USDA Forest Service
Forest Products Laboratory
One Gifford Pinchot Drive
Madison, WI 53705-2398
Wood Technology Transfer Fact Sheet
Other Common Names: Njabi (Nigeria, Cameroon), Adza (Gabon), African Pearwood (U.K.), Dimpampi (Congo).
Distribution: Found in the dense forests of Equatorial Africa, often in small patches on dry or moist soils.
The Tree: Reaches a height of 200 ft with straight cylindrical boles to 100 ft; trunk diameter 6 ft, reaching to 10 ft, some butt swelling in older trees.
General Characteristics: Heartwood pinkish brown, red brown, or a rich red; sapwood pinkish white or gray brown, rather well demarcated. Texture is fine and even; grain straight, sometimes wavy; has an attractive figure; dust may affect mucous membranes.
Weight: Basic specific gravity (ovendry weight/green volume) 0.65 to 0.77; air- dry density 50 to 60 pcf.
Mechanical Properties: (2-cm standard)
Moisture content Bending strength Modulus of elasticity Maximum crushing strength
(%) (Psi) (1,000 psi) (Psi)
12% (44) 21,500 NA 9,600
12% (44) 25,300 2,200 12,200
Amsler toughness 242 to 665 in.-lb for dry material (2-cm specimen).
Drying and Shrinkage: Dries slowly and with care seasons without checking and warping. No information available on kiln schedules. Shrinkage green to ovendry: radial 5.9%; tangential 7.5%; volumetric 12.6%. Stable.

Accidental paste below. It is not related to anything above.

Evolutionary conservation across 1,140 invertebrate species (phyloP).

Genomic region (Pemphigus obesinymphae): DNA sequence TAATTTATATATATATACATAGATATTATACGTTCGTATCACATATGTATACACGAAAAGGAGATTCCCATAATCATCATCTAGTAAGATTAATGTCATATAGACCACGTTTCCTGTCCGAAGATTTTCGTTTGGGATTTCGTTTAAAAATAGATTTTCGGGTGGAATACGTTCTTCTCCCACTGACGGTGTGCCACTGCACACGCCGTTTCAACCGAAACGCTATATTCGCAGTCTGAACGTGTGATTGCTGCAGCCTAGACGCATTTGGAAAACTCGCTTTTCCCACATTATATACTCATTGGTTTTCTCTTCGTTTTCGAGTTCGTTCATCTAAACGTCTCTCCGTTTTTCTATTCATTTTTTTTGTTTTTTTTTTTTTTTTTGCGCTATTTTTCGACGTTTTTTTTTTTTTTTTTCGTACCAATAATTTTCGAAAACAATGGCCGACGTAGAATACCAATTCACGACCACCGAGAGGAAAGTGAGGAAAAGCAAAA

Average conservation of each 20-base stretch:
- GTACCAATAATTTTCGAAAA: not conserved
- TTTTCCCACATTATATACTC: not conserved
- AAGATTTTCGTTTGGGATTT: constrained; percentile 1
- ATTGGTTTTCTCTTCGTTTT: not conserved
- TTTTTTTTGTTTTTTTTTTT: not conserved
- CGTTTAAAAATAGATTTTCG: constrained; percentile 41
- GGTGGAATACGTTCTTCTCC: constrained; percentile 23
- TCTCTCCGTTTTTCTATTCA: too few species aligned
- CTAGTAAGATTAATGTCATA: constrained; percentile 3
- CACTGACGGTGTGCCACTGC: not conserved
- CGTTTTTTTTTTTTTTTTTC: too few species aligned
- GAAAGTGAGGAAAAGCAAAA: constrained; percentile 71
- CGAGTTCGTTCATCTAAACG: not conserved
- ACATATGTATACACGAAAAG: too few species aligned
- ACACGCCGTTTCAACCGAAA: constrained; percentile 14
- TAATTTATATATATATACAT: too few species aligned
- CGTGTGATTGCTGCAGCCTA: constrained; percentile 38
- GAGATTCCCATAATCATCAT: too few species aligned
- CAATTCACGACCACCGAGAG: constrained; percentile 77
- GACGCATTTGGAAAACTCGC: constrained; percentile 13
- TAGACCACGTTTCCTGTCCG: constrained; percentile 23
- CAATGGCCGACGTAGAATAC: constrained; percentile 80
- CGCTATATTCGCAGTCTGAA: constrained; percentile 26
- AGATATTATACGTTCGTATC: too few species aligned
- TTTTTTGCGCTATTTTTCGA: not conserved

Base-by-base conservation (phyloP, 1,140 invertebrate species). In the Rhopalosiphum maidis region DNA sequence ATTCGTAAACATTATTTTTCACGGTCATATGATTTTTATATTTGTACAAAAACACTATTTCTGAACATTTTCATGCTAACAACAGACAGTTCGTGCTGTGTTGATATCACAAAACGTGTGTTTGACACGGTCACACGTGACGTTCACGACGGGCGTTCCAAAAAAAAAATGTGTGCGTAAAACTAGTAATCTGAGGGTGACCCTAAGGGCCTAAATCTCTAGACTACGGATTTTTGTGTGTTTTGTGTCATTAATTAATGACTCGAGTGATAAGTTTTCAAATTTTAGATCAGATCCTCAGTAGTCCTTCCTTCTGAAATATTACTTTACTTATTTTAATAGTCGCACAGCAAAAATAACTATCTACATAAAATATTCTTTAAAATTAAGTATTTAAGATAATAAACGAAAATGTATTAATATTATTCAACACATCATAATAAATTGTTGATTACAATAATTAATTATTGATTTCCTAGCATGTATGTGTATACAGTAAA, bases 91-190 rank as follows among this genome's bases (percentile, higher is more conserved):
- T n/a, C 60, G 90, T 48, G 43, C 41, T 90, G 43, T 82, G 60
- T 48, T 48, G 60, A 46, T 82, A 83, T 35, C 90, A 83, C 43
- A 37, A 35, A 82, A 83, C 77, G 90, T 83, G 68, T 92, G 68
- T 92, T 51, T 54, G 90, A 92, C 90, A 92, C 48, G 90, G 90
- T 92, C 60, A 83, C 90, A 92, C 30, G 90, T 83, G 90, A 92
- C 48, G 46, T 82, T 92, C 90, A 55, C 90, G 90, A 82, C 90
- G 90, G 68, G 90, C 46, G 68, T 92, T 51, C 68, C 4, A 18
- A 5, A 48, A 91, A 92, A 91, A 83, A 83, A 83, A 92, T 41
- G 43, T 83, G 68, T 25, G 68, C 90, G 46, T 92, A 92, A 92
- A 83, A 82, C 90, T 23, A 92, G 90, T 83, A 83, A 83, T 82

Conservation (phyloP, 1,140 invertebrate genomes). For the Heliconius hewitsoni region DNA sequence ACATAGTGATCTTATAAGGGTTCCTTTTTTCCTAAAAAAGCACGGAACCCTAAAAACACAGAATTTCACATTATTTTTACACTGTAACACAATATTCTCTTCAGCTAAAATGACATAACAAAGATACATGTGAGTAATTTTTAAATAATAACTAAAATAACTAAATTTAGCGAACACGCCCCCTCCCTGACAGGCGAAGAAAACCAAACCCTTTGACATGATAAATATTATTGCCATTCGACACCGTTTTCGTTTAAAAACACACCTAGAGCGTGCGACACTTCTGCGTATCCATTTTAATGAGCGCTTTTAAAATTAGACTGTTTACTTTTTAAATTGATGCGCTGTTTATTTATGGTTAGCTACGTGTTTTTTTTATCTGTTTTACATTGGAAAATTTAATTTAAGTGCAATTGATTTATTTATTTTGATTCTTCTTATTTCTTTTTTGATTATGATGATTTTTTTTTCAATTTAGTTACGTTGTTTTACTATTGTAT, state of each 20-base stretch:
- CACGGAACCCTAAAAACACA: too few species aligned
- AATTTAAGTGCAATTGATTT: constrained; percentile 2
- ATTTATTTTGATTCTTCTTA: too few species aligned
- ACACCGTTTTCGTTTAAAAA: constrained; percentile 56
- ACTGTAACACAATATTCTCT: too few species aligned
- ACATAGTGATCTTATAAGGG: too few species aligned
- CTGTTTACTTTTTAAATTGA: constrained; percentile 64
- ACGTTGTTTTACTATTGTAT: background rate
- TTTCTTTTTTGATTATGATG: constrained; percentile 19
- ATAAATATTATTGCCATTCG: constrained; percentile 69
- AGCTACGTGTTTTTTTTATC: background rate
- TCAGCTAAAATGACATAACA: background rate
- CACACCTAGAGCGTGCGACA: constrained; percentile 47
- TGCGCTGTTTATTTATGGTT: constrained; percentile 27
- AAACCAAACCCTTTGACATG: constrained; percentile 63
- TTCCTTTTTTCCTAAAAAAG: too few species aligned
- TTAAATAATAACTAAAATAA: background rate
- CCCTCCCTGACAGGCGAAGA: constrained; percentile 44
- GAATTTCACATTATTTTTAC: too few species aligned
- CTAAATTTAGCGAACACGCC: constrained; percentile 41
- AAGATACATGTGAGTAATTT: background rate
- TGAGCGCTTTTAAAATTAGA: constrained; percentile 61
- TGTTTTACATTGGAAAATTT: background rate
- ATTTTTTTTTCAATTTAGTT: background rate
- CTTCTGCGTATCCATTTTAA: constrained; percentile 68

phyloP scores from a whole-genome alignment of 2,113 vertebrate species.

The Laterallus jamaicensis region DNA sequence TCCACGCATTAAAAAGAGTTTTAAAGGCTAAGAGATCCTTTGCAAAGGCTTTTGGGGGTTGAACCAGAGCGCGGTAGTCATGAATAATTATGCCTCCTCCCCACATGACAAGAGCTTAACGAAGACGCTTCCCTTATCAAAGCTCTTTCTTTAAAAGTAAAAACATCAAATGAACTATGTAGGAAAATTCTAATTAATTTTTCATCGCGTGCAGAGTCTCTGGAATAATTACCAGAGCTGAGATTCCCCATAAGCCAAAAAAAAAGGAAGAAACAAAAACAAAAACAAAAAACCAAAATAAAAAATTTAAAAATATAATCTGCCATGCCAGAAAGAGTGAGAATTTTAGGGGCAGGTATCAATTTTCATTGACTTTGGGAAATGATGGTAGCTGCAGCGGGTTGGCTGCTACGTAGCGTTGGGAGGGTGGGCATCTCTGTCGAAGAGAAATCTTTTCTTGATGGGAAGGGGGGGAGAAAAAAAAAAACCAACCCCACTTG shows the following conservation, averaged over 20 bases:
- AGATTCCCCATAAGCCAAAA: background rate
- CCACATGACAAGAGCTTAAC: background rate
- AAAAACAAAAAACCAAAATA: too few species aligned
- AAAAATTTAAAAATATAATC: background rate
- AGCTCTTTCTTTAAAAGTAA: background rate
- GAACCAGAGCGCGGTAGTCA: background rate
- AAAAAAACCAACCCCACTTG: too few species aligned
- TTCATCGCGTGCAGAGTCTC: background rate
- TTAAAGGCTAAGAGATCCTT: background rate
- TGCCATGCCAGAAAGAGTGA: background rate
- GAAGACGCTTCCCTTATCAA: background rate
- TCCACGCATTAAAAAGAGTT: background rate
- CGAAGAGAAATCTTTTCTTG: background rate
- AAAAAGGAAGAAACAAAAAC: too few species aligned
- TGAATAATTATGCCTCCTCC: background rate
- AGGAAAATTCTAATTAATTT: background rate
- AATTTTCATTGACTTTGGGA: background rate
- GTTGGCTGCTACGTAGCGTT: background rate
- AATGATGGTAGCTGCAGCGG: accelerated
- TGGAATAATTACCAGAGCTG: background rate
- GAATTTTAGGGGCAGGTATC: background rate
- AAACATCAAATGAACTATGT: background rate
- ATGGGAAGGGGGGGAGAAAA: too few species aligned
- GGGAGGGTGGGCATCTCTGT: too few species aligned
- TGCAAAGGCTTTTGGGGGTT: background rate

Working Properties: Because of silica content there is a rapid dulling of cutters, otherwise works easily; glues and finishes well; has good steam-bending properties.
Durability: Heartwood is rated as very durable, resistant to termite attack; and is reported to be rarely attacked by marine borers.
Preservation: Reported to be not treatable (hot and cold bath).
Uses: Furniture, cabinetwork, decorative flooring, turnery and carving, decorative veneers, joinery, store fittings.
Additional Reading: (3), (19), (44)
3. Bolza, E., and W. G. Keating. 1972. African timbers-the properties, uses, and characteristics of 700 species. CSIRO. Div. of Build. Res., Melbourne, Australia.
19. France: Bois For. Trop. 1956. Moabi (Baillonella toxisperma). Bois For. Trop. 45:27-30.
44.Sallenave, P. 1955. Proprietes et mecaniques des bois tropicaux de l'union Francaise. Pub. Centre Tech. For. Trop. No. 8.
From: Chudnoff, Martin. 1984. Tropical Timbers of the World. USDA Forest Service. Ag. Handbook No. 607.